Sally’s earliest memories are of playing with Bernice and Beatrice Wong in back of the grocery store their parents owned. But the girls’ friendship was undermined by the prevailing cultural norms at school. “Because this was during a time when the Chinese would stay with the Chinese, the Japanese with the Japanese in school, and you didn’t integrate,” Sally recalls. “It was terrible.” It was worse for her older sister, Elizabeth, whom classmates taunted for being deaf. Sally tried to protect her sister but the children still felt the stigma of being both poor and fatherless. But some tried to help the family. Dr. Lightner, who’d tended the injured at the scene of the accident, quietly gave the family the medicine they couldn’t afford. And when Sumi lacked money for groceries, the proprietor at Ichiki Store allowed her to shop on credit.
Sally’s best friend in fifth grade was Fujiko Katsutani, who rose to fame in Soichi Sakamoto’s Three-Year Swim Club. In 1937, Coach Sakamoto began training a crop of scrappy plantation kids to compete in the 1940 Olympics. Sally, who often accompanied Fujiko to swim practice, recalls that while Sakamoto was very strict, “everyone listened to him because whatever he said was the law.” His demanding regimen paid off. In 1940, 14-year-old Fujiko won the 200-meter breaststroke in the AAU National Championships, which qualified her for the Olympics. But her dreams were dashed when the games were canceled due to WWII.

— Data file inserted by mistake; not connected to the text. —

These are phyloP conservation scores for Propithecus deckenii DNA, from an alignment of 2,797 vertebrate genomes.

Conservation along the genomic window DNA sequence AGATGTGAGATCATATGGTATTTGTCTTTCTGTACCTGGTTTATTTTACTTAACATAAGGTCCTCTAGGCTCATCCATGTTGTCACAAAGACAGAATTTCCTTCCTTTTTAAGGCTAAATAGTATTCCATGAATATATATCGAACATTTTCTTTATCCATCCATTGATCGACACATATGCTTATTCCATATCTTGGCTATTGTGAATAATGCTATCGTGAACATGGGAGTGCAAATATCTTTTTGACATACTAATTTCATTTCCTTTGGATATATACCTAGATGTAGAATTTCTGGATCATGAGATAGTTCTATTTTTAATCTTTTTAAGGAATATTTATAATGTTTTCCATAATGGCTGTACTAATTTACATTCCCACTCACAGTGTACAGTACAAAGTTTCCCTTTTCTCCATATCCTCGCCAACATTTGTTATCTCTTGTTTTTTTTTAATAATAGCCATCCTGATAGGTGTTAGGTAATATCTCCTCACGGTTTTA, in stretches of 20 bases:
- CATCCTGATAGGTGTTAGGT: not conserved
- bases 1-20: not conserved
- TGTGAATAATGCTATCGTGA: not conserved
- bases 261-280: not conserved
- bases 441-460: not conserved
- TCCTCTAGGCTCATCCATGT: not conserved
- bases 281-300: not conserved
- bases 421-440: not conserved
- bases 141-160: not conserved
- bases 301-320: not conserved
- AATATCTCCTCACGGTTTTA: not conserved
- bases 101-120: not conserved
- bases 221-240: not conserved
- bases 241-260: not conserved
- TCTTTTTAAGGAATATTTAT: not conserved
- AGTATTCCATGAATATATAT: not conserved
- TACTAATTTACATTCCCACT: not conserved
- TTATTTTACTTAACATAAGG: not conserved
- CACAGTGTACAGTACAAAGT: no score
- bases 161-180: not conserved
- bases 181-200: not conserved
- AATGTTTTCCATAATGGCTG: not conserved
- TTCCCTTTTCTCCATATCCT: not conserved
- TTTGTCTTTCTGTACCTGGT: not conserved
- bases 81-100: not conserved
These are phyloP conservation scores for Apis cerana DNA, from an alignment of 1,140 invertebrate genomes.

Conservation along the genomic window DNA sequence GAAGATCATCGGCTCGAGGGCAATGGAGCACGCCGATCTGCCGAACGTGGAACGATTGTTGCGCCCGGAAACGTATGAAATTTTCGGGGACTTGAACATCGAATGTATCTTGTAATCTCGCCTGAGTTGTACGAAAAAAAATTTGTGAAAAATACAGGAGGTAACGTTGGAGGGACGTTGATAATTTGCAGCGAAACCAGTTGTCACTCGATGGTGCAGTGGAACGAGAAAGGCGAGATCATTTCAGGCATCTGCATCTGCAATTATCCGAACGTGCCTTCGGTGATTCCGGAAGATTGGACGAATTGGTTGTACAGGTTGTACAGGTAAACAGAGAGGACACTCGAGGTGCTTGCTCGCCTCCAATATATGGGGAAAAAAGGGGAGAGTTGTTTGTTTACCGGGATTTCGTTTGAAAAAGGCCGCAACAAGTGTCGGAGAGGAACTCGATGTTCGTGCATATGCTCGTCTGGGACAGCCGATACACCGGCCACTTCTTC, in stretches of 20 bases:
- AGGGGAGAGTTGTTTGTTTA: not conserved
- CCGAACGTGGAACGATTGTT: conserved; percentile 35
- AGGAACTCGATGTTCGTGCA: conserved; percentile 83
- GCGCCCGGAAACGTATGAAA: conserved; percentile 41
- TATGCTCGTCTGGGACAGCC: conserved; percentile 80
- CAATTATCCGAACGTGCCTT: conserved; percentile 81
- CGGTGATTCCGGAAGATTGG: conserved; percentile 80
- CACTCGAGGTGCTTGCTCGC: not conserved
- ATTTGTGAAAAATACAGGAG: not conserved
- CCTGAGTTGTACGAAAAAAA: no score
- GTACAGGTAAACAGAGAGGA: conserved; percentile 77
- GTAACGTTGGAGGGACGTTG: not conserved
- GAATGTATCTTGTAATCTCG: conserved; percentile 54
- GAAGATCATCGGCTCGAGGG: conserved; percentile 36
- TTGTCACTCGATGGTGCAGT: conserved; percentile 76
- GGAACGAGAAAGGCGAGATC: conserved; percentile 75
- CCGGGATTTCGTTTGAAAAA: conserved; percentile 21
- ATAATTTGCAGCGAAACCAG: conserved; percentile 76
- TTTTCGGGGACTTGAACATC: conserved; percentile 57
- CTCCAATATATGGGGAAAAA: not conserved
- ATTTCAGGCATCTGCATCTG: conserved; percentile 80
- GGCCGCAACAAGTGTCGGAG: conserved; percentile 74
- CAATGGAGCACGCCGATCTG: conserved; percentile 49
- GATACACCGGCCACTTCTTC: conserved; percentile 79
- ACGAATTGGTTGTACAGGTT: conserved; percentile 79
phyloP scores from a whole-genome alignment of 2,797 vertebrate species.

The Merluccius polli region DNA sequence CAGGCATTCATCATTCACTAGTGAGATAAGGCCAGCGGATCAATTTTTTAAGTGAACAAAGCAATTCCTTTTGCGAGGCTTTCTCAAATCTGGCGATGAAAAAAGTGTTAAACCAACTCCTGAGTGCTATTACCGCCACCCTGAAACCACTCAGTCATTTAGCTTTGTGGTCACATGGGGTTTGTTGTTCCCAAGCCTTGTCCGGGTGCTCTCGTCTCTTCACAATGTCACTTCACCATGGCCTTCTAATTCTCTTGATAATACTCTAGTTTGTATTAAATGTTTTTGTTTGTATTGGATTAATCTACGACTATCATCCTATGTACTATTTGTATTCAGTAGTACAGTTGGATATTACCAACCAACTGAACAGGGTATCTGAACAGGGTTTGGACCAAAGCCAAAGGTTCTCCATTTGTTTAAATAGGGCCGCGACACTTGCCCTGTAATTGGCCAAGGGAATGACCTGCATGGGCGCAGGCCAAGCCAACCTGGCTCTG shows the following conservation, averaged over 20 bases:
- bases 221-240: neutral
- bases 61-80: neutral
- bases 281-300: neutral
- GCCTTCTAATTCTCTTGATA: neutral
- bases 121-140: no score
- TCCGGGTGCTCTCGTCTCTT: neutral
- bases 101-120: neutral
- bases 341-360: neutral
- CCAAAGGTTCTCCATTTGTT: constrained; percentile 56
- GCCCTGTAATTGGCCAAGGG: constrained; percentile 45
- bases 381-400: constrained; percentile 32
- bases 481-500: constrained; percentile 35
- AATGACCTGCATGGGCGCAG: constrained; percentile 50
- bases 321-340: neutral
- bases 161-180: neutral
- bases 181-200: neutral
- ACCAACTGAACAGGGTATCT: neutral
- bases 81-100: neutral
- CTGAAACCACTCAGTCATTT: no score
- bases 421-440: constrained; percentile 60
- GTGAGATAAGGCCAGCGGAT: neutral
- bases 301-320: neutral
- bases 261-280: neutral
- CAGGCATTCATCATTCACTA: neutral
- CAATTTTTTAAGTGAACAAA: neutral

For Sumi, education was key to improving her children’s lives. After the accident, 13-year-old Doris went to work to help the family but Sumi urged the younger ones to pursue the education she was denied. When they lived in ‘Īao, Molly and James trekked in slippers down the valley and across ‘Īao stream to Wailuku Elementary, more than three miles away. “In those days there was no bridge so if the river was high, they couldn’t go to school,” Sally recalls. In high school, the siblings woke before dawn to hop on the 6 a.m. train to Hāmākuapoko, from where they’d walk to Maui High School. Molly was especially bright. Her essay on Camp Pokuelani was published by “American Girl Magazine,” foreshadowing her career as an English teacher and playwright. James represented Maui in a statewide oratory contest and set his sights on attending the University of Hawai‘i.
Although Hawai‘i was spared the worst effects of the Great Depression, its economy still struggled to rebound. One by one, the older children moved to O‘ahu for higher education and jobs. In 1937, Sumi, Elizabeth and Sally joined the rest of the family in Honolulu. Twelve-year-old Sally was enraptured by her new home. “Everywhere, they sold ice cream and shave ice, two for five cents. So Baban always gave us a nickel and Lizzie and I had ice cream or shave ice every day,” she laughs. “We were so happy. I loved it.” Sumi, like her husband, tailored herself to the job market. When she learned that house cleaners were in demand, she became one. For $8 a day, six days a week, she polished a host of spacious, elegant homes in Kahala while her own family squeezed into a one-bedroom rental in Kalihi.